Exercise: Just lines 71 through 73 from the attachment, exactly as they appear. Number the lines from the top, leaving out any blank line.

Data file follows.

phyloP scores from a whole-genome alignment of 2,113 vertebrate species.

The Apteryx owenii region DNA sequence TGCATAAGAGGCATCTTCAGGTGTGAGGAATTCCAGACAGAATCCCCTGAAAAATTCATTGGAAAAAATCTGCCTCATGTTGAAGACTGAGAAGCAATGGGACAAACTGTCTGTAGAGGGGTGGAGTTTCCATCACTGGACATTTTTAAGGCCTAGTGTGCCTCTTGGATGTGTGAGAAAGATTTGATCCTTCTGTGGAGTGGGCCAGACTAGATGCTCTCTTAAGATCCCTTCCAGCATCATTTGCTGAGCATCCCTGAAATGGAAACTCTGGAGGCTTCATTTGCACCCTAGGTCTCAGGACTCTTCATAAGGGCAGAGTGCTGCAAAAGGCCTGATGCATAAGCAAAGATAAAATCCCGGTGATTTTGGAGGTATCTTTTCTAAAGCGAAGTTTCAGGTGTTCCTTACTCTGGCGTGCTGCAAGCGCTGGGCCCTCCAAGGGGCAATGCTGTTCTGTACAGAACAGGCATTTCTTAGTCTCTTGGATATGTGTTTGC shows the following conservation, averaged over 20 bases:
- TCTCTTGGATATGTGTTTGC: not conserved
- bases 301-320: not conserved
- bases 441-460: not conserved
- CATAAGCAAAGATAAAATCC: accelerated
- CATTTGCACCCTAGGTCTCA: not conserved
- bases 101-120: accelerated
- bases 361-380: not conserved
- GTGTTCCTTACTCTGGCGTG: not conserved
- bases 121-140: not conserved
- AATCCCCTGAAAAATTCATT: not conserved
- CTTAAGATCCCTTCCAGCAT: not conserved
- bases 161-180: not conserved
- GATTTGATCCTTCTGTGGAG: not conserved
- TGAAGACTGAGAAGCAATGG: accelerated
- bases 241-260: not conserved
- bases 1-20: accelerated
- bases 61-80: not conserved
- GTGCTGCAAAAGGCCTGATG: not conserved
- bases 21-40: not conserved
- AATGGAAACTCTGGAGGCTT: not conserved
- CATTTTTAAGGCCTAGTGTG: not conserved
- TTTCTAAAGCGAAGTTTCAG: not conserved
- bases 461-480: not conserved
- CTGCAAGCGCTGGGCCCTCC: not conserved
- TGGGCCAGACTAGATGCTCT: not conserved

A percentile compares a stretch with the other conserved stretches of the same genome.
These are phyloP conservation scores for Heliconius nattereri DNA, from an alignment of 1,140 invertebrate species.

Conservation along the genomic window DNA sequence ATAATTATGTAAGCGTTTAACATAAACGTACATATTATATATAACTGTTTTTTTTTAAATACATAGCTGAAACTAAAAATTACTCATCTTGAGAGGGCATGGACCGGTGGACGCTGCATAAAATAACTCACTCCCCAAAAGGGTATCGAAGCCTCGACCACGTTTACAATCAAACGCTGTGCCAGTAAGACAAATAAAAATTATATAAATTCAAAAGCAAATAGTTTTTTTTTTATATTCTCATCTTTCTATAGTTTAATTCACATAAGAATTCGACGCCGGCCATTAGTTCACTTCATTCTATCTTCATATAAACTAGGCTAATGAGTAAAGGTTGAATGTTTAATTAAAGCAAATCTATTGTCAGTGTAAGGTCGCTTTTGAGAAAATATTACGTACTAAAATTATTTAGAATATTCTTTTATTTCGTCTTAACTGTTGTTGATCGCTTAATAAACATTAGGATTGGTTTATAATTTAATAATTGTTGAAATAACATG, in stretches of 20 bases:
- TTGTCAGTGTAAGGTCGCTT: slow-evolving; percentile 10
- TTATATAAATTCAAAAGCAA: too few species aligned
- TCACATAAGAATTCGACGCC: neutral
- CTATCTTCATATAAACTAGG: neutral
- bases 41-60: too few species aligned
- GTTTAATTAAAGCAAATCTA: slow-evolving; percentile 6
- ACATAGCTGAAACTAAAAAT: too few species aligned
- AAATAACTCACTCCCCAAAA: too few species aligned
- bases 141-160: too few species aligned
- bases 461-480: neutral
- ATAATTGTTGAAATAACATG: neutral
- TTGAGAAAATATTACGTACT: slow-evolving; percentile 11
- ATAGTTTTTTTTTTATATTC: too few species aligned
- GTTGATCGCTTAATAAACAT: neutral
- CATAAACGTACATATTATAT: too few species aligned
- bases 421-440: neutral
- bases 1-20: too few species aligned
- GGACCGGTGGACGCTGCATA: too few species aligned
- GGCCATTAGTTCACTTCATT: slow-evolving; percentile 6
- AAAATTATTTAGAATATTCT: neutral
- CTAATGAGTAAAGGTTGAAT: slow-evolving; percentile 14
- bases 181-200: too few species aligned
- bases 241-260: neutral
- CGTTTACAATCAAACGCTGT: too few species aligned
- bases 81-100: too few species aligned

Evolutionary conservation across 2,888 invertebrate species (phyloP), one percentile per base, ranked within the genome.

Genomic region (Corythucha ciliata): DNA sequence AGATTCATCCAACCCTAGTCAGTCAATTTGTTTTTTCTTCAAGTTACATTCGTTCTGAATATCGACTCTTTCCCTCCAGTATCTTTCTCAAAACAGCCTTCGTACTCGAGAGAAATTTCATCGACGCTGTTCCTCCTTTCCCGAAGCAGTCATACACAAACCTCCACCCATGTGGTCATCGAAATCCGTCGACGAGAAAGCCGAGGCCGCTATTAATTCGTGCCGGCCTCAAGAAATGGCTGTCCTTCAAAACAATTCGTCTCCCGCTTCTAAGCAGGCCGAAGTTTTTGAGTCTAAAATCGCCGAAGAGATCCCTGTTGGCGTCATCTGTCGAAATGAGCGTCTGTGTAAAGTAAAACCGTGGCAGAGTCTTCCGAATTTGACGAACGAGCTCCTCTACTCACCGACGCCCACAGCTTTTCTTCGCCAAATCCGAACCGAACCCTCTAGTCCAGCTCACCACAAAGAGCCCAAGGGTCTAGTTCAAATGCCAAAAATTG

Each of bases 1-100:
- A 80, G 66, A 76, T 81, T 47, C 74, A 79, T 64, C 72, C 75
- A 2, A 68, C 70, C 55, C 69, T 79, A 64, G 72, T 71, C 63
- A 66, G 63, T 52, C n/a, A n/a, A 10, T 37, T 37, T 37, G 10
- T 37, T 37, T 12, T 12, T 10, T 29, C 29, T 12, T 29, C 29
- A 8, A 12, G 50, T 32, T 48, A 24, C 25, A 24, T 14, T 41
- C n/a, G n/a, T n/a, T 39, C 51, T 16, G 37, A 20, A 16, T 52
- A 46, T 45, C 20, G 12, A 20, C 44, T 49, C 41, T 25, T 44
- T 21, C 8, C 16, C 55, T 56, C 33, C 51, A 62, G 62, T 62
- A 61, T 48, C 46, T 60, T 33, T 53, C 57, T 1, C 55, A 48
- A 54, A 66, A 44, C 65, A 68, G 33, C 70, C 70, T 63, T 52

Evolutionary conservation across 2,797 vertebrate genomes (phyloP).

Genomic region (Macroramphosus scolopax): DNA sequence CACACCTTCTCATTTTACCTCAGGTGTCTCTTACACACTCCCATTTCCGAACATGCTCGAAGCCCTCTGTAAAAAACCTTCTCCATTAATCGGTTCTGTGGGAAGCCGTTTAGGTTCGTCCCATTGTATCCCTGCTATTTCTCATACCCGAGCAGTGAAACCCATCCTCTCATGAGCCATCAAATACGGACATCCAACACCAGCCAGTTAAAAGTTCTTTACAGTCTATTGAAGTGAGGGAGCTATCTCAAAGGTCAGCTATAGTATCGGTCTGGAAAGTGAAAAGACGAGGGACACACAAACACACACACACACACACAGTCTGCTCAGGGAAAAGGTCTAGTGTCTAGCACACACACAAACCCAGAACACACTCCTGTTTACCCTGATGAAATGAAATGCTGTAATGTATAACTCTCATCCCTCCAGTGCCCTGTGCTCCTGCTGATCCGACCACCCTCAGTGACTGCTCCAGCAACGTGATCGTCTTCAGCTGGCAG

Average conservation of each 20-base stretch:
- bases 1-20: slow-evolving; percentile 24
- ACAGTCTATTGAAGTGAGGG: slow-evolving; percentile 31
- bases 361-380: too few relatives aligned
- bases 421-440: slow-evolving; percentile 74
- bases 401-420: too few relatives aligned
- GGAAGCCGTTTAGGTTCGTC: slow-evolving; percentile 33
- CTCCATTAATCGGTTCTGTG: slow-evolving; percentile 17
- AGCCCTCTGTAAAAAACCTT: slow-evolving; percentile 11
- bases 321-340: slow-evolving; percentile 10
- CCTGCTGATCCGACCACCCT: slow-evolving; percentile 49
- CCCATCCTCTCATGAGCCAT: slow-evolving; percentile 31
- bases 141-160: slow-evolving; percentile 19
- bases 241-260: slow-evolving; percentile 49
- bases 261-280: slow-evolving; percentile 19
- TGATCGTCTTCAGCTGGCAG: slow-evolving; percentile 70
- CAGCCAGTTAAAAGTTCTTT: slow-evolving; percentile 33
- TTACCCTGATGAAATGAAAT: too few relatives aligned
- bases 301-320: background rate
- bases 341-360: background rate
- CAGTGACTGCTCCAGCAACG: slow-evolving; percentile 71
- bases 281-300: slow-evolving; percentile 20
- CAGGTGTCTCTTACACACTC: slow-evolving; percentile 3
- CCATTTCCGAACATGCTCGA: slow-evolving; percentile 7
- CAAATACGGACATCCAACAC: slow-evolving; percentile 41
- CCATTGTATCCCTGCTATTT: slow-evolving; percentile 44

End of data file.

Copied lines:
Average conservation of each 20-base stretch:
- bases 1-20: slow-evolving; percentile 24
- ACAGTCTATTGAAGTGAGGG: slow-evolving; percentile 31